Split Domain Name System

What Does Split Domain Name System Mean?

Split Domain Name System (Split DNS) is an implementation in which separate DNS servers are provided for internal and external networks as a means of security and privacy management.


In this implementation, whenever a user sends a request for an administrative network resource and makes the request from the same network, the internal DNS handles name resolution. However, if the same user requests the same resource from an external network, the external DNS handles the resolution that provides a certain abstraction from the internal network where the resource is located.

Split DNS is also known as split-horizon DNS or split-view DNS.

Techopedia Explains Split Domain Name System

The goal of a split DNS scheme is to provide abstraction and increase security by not divulging the correct internal Internet Protocol (IP) address of the requested resource. Split DNS uses two separate DNS servers – either two physical servers and a software server that run multiple DNS processes, or one with the ability to discriminate DNS record access.

An external DNS contains only small zone files for a domain with information like file transfer protocol (FTP), Web addresses and other server addresses that can be publicly published. An internal DNS server holds DNS records for an internal network.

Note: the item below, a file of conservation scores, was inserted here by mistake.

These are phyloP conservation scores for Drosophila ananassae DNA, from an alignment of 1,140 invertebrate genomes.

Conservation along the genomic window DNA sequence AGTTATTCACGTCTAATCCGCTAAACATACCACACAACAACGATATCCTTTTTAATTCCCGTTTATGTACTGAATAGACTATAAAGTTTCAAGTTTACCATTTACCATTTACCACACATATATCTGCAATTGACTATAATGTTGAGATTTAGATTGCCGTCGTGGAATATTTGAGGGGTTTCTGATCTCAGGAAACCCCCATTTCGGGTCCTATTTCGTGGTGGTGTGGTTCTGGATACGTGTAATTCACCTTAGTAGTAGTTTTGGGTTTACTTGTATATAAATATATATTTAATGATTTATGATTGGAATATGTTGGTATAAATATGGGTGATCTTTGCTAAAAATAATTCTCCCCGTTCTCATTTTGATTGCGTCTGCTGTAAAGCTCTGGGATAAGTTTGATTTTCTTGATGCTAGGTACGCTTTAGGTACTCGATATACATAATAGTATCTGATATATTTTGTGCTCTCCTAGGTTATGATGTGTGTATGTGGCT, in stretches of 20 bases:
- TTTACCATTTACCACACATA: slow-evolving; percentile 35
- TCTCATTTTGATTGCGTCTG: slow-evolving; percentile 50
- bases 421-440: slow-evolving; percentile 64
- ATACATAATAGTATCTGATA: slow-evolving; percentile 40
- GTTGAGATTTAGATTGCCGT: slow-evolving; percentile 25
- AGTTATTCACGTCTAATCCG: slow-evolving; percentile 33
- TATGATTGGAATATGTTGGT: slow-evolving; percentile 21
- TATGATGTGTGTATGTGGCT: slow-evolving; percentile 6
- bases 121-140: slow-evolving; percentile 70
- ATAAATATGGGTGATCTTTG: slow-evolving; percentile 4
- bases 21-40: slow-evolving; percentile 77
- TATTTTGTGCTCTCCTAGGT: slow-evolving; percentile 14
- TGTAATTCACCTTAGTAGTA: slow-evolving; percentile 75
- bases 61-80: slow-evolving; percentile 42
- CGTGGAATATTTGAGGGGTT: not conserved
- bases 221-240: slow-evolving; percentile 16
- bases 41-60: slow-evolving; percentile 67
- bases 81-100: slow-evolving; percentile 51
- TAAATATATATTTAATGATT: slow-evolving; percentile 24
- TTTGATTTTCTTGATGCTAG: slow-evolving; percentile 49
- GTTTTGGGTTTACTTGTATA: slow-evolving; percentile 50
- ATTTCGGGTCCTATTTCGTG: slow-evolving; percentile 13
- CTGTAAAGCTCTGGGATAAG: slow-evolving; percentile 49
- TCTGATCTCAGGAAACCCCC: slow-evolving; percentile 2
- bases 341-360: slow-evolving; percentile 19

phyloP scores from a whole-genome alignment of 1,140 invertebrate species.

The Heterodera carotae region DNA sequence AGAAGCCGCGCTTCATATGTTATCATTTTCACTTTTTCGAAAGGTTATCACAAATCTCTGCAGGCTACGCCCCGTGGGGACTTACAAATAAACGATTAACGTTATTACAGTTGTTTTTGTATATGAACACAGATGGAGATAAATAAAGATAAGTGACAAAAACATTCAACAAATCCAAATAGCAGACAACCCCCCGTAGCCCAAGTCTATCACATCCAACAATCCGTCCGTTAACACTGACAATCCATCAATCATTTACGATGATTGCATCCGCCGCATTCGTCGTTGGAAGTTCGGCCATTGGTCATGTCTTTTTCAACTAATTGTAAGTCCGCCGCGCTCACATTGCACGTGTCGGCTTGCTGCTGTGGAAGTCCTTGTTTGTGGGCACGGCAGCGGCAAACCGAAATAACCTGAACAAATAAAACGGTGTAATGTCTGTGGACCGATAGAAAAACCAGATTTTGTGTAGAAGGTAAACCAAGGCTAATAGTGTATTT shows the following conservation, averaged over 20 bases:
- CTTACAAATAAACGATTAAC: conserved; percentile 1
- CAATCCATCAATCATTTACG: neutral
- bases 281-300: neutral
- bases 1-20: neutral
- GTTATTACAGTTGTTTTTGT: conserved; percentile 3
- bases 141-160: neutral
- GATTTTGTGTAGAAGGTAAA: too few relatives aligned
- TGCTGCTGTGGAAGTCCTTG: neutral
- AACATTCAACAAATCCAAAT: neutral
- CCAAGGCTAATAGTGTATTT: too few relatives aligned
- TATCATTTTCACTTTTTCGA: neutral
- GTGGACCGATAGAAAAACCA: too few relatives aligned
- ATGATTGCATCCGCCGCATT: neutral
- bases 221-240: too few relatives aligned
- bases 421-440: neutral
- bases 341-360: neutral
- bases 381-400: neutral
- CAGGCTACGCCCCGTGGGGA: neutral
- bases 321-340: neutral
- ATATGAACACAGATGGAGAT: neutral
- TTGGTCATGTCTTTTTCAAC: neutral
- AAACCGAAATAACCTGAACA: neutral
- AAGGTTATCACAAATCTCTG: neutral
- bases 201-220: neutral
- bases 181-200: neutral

When internal network users look up host names, the internal DNS answers and externally forwards this information as needed. External users that look up host names in an internal network are greeted by an external DNS, which contains data limited to publicly accessible resources; this prevents internal secrets from being divulged.


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Margaret is an award-winning technical writer and teacher known for her ability to explain complex technical subjects to a non-technical business audience. Over the past twenty years, her IT definitions have been published by Que in an encyclopedia of technology terms and cited in articles by the New York Times, Time Magazine, USA Today, ZDNet, PC Magazine, and Discovery Magazine. She joined Techopedia in 2011. Margaret's idea of a fun day is helping IT and business professionals learn to speak each other’s highly specialized languages.